And since he's super-smart, he likely knows about this very issue of this built-in assumption possibly being wildly optimistic going forward.  His bread-and-butter talk looks forward 10 years - the 10-year expected return.  If in the next 10 years, we hit peak non-cheap oil - and more importantly the implications of that become widely accepted - that 6.3% will vanish and it will turn into a built-in negative number!

 

Orlov and Bates reports from The Age of Limits Conference; that  Dennis Meadows contented that their Club of Rome models are not to be relied upon once peaks/limits are reached seems to me to be making the very same point.

cluborlov.blogspot.com

peaksurfer.blogspot.com

 

 

davefairtex's picture
davefairtex
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elephants in rooms

jgritter-

In looking back in the US census data, I saw that from 1930-1939 the birthrate in the US dropped from a 1.5-1.8% annual increase down to a 0.6% annual increase.

You can see similar things in Japan during their 20 year "lost two decades."  Economic problems seems to result in substantially lower birth rates.  My guess is this will be exacerbated if and when -6.3% per year is seen as baked into the cake rather than just some more temporary period of adjustment like the depression.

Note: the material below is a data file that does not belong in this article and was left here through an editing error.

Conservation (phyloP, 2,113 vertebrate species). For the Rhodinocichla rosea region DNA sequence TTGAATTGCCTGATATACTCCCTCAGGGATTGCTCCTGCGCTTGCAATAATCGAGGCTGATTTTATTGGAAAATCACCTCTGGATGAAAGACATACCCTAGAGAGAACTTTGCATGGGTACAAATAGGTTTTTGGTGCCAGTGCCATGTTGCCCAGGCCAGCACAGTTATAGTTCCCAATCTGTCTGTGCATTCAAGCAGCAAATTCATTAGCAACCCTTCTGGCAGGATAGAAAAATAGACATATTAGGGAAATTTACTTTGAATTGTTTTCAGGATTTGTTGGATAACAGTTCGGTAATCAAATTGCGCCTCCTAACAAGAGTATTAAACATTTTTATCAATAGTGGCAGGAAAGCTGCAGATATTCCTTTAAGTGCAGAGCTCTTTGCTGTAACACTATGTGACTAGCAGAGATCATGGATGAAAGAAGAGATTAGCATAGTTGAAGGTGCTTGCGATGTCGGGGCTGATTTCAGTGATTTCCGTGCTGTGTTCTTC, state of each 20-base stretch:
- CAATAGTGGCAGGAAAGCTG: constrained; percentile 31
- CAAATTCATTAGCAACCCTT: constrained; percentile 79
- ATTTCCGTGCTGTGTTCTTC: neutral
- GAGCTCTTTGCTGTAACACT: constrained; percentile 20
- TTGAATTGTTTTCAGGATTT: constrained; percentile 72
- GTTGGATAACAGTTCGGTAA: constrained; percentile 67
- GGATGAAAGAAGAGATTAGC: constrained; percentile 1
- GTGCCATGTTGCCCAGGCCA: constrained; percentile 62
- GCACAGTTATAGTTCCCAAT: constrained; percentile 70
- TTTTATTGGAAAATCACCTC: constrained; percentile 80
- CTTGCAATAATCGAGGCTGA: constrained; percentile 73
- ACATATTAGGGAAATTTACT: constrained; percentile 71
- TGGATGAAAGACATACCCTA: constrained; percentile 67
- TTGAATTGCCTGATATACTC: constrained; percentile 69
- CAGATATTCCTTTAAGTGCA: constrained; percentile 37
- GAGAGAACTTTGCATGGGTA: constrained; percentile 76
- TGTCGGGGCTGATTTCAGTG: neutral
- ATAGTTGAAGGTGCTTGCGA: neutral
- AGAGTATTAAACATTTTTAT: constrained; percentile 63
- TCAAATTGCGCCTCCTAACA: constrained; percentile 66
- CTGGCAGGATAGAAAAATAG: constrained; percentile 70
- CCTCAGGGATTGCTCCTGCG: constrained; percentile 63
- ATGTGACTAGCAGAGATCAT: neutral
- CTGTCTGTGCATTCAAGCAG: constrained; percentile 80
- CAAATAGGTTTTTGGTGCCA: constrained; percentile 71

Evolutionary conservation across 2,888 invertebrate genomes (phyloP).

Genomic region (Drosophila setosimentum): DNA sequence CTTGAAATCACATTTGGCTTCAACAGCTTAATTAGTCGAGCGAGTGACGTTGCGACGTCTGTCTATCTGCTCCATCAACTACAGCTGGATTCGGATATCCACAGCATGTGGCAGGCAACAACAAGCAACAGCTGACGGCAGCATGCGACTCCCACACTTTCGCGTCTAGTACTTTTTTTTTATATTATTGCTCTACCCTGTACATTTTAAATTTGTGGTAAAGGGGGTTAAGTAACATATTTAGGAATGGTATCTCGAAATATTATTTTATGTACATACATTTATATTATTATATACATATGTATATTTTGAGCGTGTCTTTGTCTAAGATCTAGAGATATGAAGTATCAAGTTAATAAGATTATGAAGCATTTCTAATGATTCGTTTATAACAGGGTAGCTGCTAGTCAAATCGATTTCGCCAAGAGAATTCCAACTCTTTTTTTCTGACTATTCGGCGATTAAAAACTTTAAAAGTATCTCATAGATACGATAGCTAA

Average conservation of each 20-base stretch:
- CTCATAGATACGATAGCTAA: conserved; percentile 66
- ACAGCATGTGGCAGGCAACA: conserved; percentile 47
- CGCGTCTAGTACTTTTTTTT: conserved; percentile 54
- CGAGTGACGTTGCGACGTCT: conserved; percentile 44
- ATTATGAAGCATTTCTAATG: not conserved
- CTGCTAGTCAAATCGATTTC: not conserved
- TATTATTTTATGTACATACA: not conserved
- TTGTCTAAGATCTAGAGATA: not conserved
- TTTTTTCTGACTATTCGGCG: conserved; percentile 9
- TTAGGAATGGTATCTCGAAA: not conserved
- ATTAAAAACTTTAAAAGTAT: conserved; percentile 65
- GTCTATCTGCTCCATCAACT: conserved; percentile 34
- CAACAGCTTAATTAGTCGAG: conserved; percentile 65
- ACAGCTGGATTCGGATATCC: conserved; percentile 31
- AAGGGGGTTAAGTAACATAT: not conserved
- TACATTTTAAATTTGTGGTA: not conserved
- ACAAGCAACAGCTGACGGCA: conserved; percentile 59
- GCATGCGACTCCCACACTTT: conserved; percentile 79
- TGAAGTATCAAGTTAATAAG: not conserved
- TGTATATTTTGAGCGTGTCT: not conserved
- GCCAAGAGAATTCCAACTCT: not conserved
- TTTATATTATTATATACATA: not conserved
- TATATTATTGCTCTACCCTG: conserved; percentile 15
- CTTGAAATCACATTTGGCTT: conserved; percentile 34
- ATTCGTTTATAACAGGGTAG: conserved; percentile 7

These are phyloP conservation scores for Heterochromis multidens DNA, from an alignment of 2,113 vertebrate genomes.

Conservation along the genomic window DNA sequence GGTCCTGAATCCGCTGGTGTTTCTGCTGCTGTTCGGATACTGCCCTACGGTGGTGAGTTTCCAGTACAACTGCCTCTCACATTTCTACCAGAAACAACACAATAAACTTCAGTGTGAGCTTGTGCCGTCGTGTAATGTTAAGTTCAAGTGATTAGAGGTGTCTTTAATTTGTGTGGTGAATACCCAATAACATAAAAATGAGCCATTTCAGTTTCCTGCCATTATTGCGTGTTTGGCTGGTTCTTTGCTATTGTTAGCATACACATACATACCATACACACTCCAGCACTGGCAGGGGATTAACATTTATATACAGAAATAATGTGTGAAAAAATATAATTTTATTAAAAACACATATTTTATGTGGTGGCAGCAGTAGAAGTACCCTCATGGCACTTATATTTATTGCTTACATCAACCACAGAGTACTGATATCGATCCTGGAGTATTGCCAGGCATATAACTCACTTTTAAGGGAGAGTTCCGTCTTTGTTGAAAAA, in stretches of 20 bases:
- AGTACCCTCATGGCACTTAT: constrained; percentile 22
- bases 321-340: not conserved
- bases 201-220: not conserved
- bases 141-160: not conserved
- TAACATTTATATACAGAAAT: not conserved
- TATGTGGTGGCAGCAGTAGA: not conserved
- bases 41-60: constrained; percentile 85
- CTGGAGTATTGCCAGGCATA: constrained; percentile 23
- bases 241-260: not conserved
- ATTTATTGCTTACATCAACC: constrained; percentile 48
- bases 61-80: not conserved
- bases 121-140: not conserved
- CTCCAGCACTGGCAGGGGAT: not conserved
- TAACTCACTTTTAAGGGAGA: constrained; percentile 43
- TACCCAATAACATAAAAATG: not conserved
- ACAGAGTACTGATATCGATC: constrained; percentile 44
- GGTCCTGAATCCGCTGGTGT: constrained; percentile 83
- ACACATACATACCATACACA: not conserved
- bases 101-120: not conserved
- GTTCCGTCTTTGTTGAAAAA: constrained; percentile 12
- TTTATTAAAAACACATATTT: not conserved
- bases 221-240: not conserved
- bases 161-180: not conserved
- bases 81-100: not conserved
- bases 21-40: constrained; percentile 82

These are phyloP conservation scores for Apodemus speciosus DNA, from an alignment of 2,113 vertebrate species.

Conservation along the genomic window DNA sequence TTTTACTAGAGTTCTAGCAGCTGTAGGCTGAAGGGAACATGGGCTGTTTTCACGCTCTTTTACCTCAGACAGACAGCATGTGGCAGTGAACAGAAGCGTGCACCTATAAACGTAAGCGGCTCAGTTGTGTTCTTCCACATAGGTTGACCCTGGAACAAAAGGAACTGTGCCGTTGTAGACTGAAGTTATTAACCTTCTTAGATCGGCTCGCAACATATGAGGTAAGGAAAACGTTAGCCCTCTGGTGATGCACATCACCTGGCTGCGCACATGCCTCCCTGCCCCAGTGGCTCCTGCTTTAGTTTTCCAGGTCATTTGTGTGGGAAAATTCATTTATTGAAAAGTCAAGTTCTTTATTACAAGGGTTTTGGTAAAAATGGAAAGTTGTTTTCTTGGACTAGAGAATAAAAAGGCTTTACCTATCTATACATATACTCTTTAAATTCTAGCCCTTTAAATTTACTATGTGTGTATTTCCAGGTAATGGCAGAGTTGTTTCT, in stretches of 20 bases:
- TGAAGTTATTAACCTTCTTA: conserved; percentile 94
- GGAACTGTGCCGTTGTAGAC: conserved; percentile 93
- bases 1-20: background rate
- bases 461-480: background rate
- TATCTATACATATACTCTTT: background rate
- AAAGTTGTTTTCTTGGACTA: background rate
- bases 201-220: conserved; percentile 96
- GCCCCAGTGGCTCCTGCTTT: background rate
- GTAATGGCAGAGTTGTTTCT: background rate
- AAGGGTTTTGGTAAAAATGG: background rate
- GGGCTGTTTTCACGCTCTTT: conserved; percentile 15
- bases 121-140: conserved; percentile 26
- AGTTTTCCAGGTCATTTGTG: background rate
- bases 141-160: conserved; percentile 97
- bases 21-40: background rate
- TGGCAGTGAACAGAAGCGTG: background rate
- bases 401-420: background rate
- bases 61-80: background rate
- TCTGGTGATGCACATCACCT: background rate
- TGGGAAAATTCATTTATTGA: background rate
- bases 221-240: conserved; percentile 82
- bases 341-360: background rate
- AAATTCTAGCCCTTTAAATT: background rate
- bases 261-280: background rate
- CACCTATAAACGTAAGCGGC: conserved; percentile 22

https://www.census.gov/popest/data/national/totals/pre-1980/tables/popclockest.txt

I am sure that mitigation strategies, once we actually start to employ them, will assist in reducing the impact of the -6.3% reduction - and also note that 6.3% number is a nominal number (i.e. not inflation-adjusted) rather than a "real number."  In other words, some chunk of that 6.3% is due to money growth, not real growth.

However, if we assume a deflationary experience, a nominal -6.3% may well reflect the deflation inherent in the period.  Its an interesting thought.  Our current money system will definitely have issues during this time.  No doubt we'll have to evolve a new system.

I've mentioned this before - I could easily see a time in the not-so-distant future that gold mines are simply shut down as a "waste of society's scarce resources" during a time of declining energy.  Picture the US during WW2 and how rationing was used to retain resources for things deemed important for the war effort.

That would no doubt be bullish for gold - bars & coins, I mean.  Not so good for the junior miners, however!